Star Telegram: Our ship has come in, USS Fort Worth commissioned in Galveston
BY SCOTT NISHIMURA
GALVESTON -- With the words "Man your ship and bring her to life," U.S. Rep. Kay Granger put the cap on Saturday's commissioning of the USS Fort Worth, the Navy's next-generation warship that promises to carry the city's name around the world for the next 30 years.
The $480 million ship -- the third in a fleet of agile littoral combat ships designed to confront threats such as piracy and terrorism in coastal waters -- went into service on Galveston's Pier 21 before 3,200 dignitaries, service members and spectators who managed to find a ticket.
Fort Worth joins Dallas, Houston, San Antonio and Corpus Christi as Texas cities with Navy vessels named for them.
"May God bless and guide this warship and all who shall sail in it," Adm. Mark Ferguson, vice chief of naval operations, said in officially commissioning the ship.
After a series of orders in which co-commanding officers Randy Blankenship and Warren Cupps acknowledged command, Granger spoke.
Upon the command to man the ship, sailors, to the tune Anchors Aweigh and hoots and applause from the audience, ran through the crowd and onto the ship to their posts.
"The world's changing. Enemies are changing," Granger, R-Fort Worth, told reporters afterward, stressing the need for the LCS fleet. "Anybody who's at home watching can tell you that right now."
In 2009, Granger won a lengthy campaign to have a ship named for Fort Worth and is its sponsor.
Fort Worth Mayor Betsy Price, joined by the City Council at the commissioning, said in an interview that the crew "will stay in our prayers, whether they're patrolling the water or fighting for our freedom."
Former Deputy Defense Secretary Gordon England, who conceived the idea for the ships, said the LCS is "one of the most advanced ships at sea."
But he warned that it won't erase the threats it's designed to fight.
"Despots and pirates will not find new lines of work simply because the USS Fort Worth finds her place in our fleet," England said in remarks at the commissioning.
Fort Worth leaders marveled at the number of Cowtown people in the crowd. Mattie Parker, director of the commissioning committee, estimated that 2,000 of the 3,200 tickets distributed went to Fort Worth residents.
The support is important, because the commissioning committee, by tradition, is expected to raise money over the ship's life to help pay for improvements and assist sailors' families in need.
"We've adopted the crew; when you adopt one, you've got to support it," said Steve Murrin, the former Fort Worth councilman known for his Western visage.
After the commissioning, Murrin could be found near a pen where the Fort Worth Herd brought three longhorns, two horses and a mule named Niles for the weekend.
In the early stages of its fundraising, the nonprofit committee generated over $300,000, well more than it needed to pay for Friday night's gala reception. The Navy paid for the commissioning ceremony.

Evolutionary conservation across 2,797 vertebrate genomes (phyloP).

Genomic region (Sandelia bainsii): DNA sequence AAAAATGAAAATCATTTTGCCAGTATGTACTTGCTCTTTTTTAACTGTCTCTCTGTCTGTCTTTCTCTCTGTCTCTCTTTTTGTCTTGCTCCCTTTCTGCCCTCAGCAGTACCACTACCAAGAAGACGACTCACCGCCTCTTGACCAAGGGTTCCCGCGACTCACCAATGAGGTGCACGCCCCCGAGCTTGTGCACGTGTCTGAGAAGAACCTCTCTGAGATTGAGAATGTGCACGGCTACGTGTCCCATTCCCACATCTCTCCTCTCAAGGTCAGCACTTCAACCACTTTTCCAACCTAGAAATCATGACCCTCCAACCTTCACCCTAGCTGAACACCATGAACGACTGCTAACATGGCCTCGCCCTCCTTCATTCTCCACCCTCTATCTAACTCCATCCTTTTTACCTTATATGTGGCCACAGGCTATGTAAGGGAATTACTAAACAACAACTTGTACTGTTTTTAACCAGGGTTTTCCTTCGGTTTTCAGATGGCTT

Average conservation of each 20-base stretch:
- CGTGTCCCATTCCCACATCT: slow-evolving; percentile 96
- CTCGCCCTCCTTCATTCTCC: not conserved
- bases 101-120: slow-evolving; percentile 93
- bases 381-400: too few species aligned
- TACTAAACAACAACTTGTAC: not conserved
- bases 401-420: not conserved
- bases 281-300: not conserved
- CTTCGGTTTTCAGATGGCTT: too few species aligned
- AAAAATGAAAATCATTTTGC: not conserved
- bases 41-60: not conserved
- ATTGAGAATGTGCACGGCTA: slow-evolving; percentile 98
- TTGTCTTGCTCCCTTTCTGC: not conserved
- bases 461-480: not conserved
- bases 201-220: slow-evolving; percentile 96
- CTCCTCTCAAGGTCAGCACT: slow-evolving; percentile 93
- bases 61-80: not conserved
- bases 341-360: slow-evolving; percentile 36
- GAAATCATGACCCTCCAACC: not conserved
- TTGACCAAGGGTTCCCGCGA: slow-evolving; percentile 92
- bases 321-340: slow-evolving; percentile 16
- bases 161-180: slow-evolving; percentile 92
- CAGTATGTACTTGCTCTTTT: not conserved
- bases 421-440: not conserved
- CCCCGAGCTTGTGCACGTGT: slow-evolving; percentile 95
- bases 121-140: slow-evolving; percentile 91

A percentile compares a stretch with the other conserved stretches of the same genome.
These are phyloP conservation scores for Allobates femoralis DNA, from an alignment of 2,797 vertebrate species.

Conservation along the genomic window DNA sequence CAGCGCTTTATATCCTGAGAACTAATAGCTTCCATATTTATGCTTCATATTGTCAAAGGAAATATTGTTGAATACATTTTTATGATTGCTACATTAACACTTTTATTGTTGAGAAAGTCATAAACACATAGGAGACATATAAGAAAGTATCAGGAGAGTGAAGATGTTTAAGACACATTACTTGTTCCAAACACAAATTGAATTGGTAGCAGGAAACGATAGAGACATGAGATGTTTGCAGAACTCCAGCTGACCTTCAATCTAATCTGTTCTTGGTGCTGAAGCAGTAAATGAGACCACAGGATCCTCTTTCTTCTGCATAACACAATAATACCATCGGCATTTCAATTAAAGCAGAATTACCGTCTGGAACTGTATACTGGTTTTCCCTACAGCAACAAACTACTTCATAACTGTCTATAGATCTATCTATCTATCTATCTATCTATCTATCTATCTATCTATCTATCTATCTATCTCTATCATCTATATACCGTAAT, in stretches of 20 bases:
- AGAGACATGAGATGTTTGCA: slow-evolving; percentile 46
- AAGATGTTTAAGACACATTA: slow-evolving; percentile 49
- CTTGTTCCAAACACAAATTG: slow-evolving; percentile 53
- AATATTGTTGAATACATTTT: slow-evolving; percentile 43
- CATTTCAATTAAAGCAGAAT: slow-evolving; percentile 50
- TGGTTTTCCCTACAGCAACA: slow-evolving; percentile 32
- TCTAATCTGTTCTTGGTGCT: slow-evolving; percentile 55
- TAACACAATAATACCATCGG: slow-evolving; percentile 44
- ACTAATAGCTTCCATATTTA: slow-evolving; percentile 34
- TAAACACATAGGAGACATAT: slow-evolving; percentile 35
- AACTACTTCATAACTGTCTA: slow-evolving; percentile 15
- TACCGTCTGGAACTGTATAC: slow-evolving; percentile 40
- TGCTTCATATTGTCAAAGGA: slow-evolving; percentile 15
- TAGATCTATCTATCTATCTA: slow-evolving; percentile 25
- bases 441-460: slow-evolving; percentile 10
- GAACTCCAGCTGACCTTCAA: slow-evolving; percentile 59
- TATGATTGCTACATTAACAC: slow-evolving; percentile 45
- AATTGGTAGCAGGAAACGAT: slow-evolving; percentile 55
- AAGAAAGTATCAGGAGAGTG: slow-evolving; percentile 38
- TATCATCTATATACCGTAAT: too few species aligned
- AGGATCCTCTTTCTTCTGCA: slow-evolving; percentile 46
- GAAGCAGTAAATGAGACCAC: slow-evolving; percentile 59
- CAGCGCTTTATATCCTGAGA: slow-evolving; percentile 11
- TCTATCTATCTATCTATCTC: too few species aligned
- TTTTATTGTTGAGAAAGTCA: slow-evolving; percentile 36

The committee continues to raise money from contributions, as well as through sales of commemorative T-shirts, coins, water bottles and other items.
An artist has also agreed to donate a percentage of sales from a limited edition of bronze statues, Parker said. Updated figures for total fundraising aren't available, she said.
The commissioning drew interest from broad quarters.
Former Texas Secretary of State Roger Williams, who directed the committee's early fundraising before handing off his duties late last year, helped raise money for -- and attended -- the commissioning of the George H.W. Bush aircraft carrier.
"I grew up in Fort Worth. I'm a Fort Worth guy. You can't compare the two" ship-commissioning experiences, Williams said.
"This was real personal. It's one of my greatest honors ever."
Ruby Bressman of Fort Worth attended the commissioning with her husband, Don, driving into town Friday.
"I am a proud American. I love my country. I love my state," she said. "I would not have missed this for anything. I tried to bring my grandchildren, but they could not get an excused absence. Can you believe that?"
Michael Bennett, CEO of Gideon Toal architects in Fort Worth, attended with his wife and three children.
"How often do you see a ship commissioned?" said Bennett, whose 12-year-old son is a history buff. The two recently toured the Battleship Texas at San Jacinto.
"He's really into history and ships and planes and all that kind of stuff," he said.
The Fort Worth, commissioned in Galveston at Granger's request, will sail Monday to its new home base in San Diego.
Twenty members of the crew will travel to Arlington on Monday and attend the Texas Rangers game. Cupps will throw out the first pitch.
The littoral combat ships are highly automated and lightweight, with interchangeable modules for missions such as anti-submarine, mine clearing and surface warfare.
They work with two rotating crews of 40 apiece, plus 35 others for specific missions.
The total number is significantly less than on comparable ships, such as frigates.
The Navy has 21 littoral combat ships under contract, split between Lockheed Martin and General Dynamics, and says it wants to build up to 55.
They are meant to replace certain frigates, mine countermeasure vessels and coastal mine hunters.
Lockheed now has two of the ships in service. General Dynamics, whose design is different, has the other one.
The Navy plans to deploy the first ship, Freedom, to Singapore next year and ultimately base four of the ships in Southeast Asia.
They will be ideal in working with allies and protecting key waterways, said Ferguson, the vice chief.
The Middle East is also a likely base for the ships, he said.